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Establishing Exclusion Criteria and the Significance of Inclusion for Complex Low-Template DNA Mixtures

Award Information

Award #
2012-DN-BX-K050
Funding Category
Competitive
Location
Awardee County
Suffolk
Congressional District
Status
Closed
Funding First Awarded
2012
Total funding (to date)
$598,765

Description of original award (Fiscal Year 2012, $598,765)

DNA mixtures may be comprised of any number of contributors and combined in any proportion. Current interpretation schemes require laboratory personnel to validate and determine analysis parameters for each method employed. In many cases, commonly employed DNA interpretation protocols do not allow for accurate comparison between standard and evidence. There are two general approaches to interpreting DNA profiles. One is the random man not excluded method, which is a binary scheme that assumes alleles are either absent or present; the other is the likelihood ratio method, which assesses the DNA evidence probabilistically to compare a prosecution hypothesis and a defense hypothesis. Both methods require assumptions to be made prior to analysis and may not be suitable for multi-contributor, low-level samples. Further, the signal obtained from biological evidence may be extremely complex and the signal obtained from the person-of-interest may not be distinguishable from baseline noise, PCR/instrument artifact and multiple 'other' contributors. In addition to likelihood ratio tests that compare two hypotheses to determine the number of contributors, we intend to examine the likelihood of the evidence directly - assuming multiple contributors exist. Specifically, we propose to introduce matched filter techniques from the digital communication field as a tool for generating likelihoods for hypothesis testing. A matched filter is obtained by correlating a template signal with an unknown signal to identify the presence of the template signal. It is the optimal linear filter for maximizing the signal to noise ratio in the presence of additive noise, and is commonly used in Code-Division Multiple-Access (CDMA) modulation, which is the basis of multiple-user detection in 3G radio communication systems. In the realm of DNA signal detection, the DNA profile of an individual of interest is used as the template signal, and by correlation, one may compute its distance to the DNA mixture under investigation. Such correlations between the crime profile and reference profiles do not require the number of contributors to be known a priori, since for each matched filter, contributors other than the one of interest are counted as noise (or interference). Comparison among the output of bank of matched filters then ranks the likelihood of each template DNA profile. Unlike existing mixture interpretation schemes, the matched filter approach does not identify or attempt to infer the genetic profiles directly. Instead, by systematic comparisons of the crime scene profile to those from individuals of interest, it is possible to include or exclude individuals as potential contributors while providing statistical weight to that conclusion. ca/ncf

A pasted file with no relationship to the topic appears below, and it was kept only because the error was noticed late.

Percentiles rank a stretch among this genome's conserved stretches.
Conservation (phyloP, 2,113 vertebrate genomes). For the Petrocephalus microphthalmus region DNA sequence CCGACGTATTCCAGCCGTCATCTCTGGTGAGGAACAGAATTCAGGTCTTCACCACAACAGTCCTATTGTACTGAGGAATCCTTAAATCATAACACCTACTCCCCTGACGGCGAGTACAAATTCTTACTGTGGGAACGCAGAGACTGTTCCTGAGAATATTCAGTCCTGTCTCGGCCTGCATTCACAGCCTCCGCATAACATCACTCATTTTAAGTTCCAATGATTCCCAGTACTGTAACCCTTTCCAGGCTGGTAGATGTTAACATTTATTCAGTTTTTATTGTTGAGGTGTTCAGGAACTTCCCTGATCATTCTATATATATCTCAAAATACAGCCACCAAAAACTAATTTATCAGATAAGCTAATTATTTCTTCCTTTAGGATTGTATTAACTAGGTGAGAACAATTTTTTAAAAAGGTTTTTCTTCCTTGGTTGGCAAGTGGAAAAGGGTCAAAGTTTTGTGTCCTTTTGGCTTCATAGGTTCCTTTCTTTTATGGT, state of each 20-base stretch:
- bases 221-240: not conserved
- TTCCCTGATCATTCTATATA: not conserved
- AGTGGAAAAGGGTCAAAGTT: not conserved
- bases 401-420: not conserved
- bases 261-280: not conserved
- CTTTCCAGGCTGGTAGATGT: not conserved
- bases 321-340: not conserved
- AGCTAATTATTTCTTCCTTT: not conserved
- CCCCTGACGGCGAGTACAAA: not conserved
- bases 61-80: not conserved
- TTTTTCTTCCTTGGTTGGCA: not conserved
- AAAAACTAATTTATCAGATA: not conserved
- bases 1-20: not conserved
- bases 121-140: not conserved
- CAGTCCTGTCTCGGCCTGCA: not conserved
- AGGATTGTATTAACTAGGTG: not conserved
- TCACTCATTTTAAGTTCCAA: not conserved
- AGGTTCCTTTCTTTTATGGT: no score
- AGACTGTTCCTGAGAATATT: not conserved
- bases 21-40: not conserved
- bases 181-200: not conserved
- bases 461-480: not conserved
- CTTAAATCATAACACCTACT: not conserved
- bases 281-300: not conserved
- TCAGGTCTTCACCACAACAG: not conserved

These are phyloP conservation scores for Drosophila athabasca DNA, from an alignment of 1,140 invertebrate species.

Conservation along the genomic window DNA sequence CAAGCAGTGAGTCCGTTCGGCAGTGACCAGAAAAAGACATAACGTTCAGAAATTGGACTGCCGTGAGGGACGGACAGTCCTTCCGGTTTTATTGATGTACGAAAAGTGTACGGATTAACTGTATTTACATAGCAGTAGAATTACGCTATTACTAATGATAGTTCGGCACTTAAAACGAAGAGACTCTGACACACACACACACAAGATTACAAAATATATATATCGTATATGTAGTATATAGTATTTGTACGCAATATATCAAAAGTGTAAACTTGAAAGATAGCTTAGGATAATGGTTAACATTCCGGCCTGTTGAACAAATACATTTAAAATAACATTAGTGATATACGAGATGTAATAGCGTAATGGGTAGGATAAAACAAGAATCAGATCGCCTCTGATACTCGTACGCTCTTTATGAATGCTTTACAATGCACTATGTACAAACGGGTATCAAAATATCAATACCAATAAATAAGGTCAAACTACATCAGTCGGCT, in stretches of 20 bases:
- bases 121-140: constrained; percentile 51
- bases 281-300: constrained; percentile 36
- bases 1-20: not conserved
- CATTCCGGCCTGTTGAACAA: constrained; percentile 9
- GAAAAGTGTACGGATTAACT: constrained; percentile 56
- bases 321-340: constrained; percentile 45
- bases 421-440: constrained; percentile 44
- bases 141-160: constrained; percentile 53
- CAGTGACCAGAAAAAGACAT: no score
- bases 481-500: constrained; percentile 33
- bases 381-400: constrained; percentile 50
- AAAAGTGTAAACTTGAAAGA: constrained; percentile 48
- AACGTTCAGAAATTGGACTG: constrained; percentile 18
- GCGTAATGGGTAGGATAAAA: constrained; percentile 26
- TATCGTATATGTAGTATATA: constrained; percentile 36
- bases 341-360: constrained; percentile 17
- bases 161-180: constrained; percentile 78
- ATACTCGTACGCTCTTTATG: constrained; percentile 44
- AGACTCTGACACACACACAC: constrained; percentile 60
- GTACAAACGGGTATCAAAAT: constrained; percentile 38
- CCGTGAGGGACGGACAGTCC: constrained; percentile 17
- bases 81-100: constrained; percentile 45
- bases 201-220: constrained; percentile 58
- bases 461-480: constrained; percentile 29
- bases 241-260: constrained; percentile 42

Date Created: August 29, 2012